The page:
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Treating rosacea - the evidence base

The latest in our series offering evidence-based advice not covered by official guidelines

The latest in our series offering evidence-based advice not covered by official guidelines

Clinical picture

• Rosacea is a chronic skin disease with paroxysmal exacerbations. It is most common in women aged 30 to 50.

• The etiology is not known.

• The typical clinical presentation includes acne-like pustules, dilated blood vessels (telangiectasia), and redness of the skin.

• The typical site is the central area of the face.

• There are no comedones.

• Ocular rosacea may present with skin involvement around the eyes, or even with intact skin, which makes the diagnosis difficult. In mild cases the symptoms include dryness and smarting of the eyes.

• Exacerbating factors include hot drinks, strong spices, sunlight and sauna baths. Reaction to these factors varies among individuals.

• Steroid creams may cause a rosacea-like dermatitis on the face.

Differential diagnosis

• Acne occurs in younger patients and is associated with comedones.

• Perioral dermatitis is situated around the mouth and lacks telangiactasia.

• The skin affection in SLE may be difficult to differentiate from rosacea. The lack of systemic symptoms aids in diagnosis.

Treatment

• Metronidazole ointment (1%) is the drug of choice (level of evidence B).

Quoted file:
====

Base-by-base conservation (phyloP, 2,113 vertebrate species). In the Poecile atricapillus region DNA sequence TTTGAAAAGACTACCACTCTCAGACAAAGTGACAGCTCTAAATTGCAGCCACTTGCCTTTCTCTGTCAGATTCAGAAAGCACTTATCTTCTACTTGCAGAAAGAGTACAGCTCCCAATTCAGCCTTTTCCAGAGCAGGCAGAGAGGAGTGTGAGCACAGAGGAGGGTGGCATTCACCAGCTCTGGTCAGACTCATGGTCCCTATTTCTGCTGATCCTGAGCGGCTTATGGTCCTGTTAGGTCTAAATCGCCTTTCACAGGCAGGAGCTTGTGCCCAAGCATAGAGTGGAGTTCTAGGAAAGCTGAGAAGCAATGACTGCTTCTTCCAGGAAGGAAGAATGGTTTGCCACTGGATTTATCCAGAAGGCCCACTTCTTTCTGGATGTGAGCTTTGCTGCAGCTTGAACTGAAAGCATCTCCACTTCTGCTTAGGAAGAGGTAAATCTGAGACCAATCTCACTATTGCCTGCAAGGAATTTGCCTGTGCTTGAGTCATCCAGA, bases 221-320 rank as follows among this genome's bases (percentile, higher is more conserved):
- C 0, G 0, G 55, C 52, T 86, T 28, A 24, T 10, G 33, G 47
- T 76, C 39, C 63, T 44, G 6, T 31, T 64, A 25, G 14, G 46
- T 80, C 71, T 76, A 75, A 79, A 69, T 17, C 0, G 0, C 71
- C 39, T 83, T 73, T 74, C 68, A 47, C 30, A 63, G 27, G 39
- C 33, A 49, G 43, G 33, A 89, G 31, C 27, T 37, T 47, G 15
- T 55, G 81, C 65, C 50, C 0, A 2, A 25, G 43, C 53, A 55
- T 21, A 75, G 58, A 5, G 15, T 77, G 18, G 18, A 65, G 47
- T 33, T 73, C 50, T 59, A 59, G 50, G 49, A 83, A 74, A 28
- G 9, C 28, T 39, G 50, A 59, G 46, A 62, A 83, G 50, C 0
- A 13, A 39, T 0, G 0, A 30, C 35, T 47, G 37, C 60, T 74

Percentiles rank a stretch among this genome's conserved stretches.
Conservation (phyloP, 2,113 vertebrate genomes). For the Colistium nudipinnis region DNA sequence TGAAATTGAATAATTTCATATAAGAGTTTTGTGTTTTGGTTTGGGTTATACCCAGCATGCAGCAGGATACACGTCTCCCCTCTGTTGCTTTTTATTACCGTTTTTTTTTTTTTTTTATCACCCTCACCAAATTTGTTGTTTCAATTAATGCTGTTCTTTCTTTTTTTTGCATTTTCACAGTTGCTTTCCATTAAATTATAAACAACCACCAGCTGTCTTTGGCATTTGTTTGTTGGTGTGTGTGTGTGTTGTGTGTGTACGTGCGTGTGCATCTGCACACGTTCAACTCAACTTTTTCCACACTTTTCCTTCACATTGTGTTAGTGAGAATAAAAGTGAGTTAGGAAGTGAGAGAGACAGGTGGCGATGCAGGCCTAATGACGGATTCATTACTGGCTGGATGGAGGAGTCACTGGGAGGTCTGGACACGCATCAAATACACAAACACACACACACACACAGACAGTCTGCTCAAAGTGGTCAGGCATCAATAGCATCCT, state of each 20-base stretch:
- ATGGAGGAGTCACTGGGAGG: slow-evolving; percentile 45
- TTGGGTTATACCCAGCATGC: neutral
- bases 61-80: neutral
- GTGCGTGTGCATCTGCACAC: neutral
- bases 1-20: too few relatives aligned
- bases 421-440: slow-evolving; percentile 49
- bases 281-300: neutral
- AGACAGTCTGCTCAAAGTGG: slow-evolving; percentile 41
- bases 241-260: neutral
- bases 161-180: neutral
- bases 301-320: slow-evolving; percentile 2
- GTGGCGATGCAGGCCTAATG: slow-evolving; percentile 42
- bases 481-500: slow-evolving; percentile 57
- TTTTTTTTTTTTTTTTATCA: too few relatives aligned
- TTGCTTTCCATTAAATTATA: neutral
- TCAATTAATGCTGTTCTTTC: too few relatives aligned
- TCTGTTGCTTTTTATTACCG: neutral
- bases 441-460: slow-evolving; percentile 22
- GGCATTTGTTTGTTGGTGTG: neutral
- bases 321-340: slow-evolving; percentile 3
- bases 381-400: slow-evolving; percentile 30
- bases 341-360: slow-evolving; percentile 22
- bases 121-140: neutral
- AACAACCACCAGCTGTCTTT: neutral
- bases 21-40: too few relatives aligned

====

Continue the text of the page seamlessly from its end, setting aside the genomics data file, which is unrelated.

• There is also evidence on the effectiveness of azelaic acid1 (level of evidence B) and permethrin2 ointments in rosacea.

• Steroids must absolutely be avoided.

• Patients whose rosacea becomes worse in the spring may benefit from sun-protective creams.

• Tetracycline as a course lasting one to two months is usually effective (level of evidence B). The dose is smaller than in the treatment of acne. After an initial daily dose of 750 to 1,000mg the dose can be decreased to 250mg daily.

• In the more severe forms of rosacea, isotretinoin may be used at discretion of a specialist in dermatology3.

• Sebaceous gland hyperplasia in the nose (rhinophyma) sometimes requires surgical treatment. Isotretinoin often controls hyperplasia effectively.

• Patients with intense keratitis symptoms associated with rosacea should be seen by an ophthalmologist.

This synopsis is taken from EBM Guidelines, a collection of treatment and diagnosis guidelines supported by evidence summaries.

© Duodecim Medical Publications.

Distributed by Wiley-Blackwell. For more information, email freynold@wiley.co.uk or visit ebmg.wiley.com


Levels of evidence

A high

B moderate

C low

D very low

Rosacea

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